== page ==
Many hillside homes are located on nice, quiet streets with views, where values have gone up slightly in recent years, according to real estate sites that list affordable homes occupied by people of median incomes.

While Fayette City has lost a bank, pharmacy, gas station and a few small businesses over the years, Vargo and Eley pointed out significant community assets remain, including a barber shop, post office, small convenience stores, car wash, fire department, American Legion Post 484, the Eley-McCrory Funeral Home, a ballfield used for youth sports and a small Mon River boat launch, accessible via an underpass of active railroad tracks across Water Street.

If measured by per capita, Fayette City also might lay claim to “the most religious town around,” said Vargo laughing. Located within borough limits are these churches: Fayette City Presbyterian, First Christian, United Methodist, Community of Christ and Christian Alliance. A sixth, Holy Spirit Roman Catholic, closed only six years ago.

Although Washington Township surrounds Fayette City, borough officials said relations have been lukewarm over the years. Townspeople have no interest in merging despite limited resources for borough governance.

“We’re not giving up our identity,” said Vargo, citing a history of more prosperous days when local coal mines boomed, twice as many people lived in the town and sports figures were prominent, including former Major League Baseball player Jim Russell and longtime NFL official Jim Hamer.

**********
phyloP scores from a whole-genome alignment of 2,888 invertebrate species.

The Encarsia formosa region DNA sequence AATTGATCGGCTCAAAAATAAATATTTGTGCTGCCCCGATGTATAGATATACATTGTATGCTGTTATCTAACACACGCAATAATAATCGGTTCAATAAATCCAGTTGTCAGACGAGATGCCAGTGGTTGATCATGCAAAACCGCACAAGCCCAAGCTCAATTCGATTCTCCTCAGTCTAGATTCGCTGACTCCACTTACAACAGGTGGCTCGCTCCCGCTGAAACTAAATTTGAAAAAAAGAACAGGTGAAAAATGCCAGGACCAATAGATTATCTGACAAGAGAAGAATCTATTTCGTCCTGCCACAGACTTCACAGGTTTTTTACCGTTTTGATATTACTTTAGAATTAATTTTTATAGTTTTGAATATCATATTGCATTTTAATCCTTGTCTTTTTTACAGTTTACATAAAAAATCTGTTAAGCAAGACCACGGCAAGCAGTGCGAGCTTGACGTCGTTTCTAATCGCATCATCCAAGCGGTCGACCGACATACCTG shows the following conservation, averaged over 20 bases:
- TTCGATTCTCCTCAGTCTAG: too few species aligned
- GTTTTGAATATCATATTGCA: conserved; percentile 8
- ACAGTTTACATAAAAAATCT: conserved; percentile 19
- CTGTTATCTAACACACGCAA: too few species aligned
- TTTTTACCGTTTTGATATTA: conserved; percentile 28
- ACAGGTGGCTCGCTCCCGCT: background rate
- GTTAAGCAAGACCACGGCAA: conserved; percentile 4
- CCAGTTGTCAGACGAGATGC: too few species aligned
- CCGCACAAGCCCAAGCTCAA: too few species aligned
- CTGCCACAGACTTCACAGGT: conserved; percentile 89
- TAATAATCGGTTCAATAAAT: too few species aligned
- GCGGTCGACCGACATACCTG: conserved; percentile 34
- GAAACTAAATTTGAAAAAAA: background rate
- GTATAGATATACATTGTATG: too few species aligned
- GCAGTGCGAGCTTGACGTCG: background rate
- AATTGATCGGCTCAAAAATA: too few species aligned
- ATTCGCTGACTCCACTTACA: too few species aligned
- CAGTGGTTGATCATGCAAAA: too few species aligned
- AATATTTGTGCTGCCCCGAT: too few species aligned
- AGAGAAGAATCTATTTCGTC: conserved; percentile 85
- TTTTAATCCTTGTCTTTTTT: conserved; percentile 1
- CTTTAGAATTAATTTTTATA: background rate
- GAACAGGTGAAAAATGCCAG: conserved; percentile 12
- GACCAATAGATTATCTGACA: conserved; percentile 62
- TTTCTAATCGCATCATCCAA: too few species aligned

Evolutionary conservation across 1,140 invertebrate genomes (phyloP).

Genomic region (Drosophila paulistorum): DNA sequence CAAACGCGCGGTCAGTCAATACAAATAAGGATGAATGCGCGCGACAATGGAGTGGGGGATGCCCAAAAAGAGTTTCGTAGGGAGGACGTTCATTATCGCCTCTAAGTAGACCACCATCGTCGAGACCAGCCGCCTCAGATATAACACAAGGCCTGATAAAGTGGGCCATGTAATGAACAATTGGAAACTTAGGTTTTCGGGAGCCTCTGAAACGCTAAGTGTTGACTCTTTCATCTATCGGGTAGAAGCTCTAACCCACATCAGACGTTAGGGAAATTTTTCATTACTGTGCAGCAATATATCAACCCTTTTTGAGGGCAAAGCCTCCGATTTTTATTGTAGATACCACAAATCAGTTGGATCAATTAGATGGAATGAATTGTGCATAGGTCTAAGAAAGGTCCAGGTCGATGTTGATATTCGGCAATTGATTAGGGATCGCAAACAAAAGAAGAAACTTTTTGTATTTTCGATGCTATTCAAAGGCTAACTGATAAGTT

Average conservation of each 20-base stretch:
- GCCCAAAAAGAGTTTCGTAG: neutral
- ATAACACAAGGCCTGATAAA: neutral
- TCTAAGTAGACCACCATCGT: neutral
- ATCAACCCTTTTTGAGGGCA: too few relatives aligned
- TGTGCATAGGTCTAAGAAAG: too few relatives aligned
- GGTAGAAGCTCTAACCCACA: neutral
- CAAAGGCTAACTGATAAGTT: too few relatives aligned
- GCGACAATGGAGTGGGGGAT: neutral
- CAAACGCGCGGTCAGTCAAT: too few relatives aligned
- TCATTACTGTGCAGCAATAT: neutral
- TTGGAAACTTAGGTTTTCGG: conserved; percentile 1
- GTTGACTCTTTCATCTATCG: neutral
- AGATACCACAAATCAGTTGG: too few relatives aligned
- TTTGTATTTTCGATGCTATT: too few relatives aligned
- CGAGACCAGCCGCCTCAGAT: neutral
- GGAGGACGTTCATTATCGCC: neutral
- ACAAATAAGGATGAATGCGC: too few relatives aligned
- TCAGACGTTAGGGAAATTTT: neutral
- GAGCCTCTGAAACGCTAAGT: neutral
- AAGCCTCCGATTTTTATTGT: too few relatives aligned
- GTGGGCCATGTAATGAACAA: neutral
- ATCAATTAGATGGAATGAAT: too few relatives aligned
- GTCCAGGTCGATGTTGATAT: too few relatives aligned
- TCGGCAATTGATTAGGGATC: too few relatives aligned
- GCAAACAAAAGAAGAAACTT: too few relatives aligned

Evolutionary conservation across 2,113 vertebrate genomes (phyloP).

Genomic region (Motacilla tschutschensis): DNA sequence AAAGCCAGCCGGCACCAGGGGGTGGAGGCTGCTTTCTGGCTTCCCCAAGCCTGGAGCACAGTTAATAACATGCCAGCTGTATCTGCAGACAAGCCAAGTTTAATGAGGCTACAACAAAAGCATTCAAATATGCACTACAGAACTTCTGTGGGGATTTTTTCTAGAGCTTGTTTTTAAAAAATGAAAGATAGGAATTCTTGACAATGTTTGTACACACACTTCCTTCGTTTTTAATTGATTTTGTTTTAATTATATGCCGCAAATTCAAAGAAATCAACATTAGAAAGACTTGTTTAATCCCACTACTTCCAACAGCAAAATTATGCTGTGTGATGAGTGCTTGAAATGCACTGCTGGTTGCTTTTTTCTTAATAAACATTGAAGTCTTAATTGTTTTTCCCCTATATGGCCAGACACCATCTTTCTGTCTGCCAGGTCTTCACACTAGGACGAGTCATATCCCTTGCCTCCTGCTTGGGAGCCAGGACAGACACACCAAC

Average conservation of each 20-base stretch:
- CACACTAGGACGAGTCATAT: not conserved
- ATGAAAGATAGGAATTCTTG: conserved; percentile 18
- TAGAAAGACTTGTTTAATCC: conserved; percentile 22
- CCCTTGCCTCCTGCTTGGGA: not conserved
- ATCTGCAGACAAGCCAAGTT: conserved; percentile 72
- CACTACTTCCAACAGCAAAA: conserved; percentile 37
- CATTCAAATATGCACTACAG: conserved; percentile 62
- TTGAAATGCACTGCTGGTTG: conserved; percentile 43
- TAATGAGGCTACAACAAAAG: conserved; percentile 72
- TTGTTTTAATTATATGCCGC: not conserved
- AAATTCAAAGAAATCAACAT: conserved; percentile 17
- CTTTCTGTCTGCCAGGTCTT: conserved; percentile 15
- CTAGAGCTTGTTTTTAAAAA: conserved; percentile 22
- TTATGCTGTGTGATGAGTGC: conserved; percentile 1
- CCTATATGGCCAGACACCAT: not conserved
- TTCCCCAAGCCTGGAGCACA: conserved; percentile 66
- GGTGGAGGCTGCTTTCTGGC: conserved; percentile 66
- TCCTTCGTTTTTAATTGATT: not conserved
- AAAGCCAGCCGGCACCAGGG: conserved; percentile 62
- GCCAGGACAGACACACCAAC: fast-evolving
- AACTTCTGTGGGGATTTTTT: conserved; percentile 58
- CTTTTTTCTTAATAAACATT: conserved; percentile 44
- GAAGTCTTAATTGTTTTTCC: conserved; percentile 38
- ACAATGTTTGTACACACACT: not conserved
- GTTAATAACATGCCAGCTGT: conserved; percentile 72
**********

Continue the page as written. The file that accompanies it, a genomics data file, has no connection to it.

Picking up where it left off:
The landmark Fayette City School, which ended up as an elementary school, still stands.

It was closed in the early 1970s as part of the Belle Vernon Area School District merger. It’s another shuttered monument of the past that public officials hope an enterprising business will buy and re-purpose, thereby serving as a badly-needed catalyst to boost revitalization efforts.

State law entitles council members and the mayor to receive small stipends for their public service, such as $600 a year for Vargo, but nobody accepts a cent.

He and Eley said that while Fayette City may be “small town,” such status can be viewed as a plus. They said residents look forward to activities that include an annual Halloween parade, Light-Up Night with Santa, Memorial Day parade and ceremony, and firefighters carnival.

The fire department used federal dollars to help buy a new truck in 2007 that is still considered relatively new for such equipment. Small weekly bingos attract loyal players and help pay operating expenses.

While making significant headway in some areas, Vargo and council are still forced to deal with never-ending other challenges.

For example, after the association in charge of Auburn Cemetery dwindled to one board member, it basically dissolved. The borough, which already takes care of the Fayette City Public Cemetery across Connellsville Street, is now acting as trustee for the larger Auburn Cemetery.

About $97,000 in the cemetery treasury, mostly money for perpetual care, is being held in escrow by borough officials while they seek volunteers to reactivate the nonprofit association.

Finding dependable members is a challenge at the Fayette City Sewage Authority, which has failed to meet for the last two months for the lack of a quorum.

Meanwhile, the state Department of Environmental Protection has notified town officials that it wants to meet and discuss still-unknown “issues” they fear may mean problems for the half-century-old facility.

Police Chief Larry Wilson might retire at year’s end. There’s a part-time patrolman vacancy. The animal control officer has resigned. A road-opening impact policy and fee must be developed to protect newly-paved streets.

“We do this for the community,” Eley said. “None of us is compensated.”

To which Vargo wryly added, “We don’t even get an ‘atta-boy.’”

Joe Grata is a freelance writer for Trib Total Media.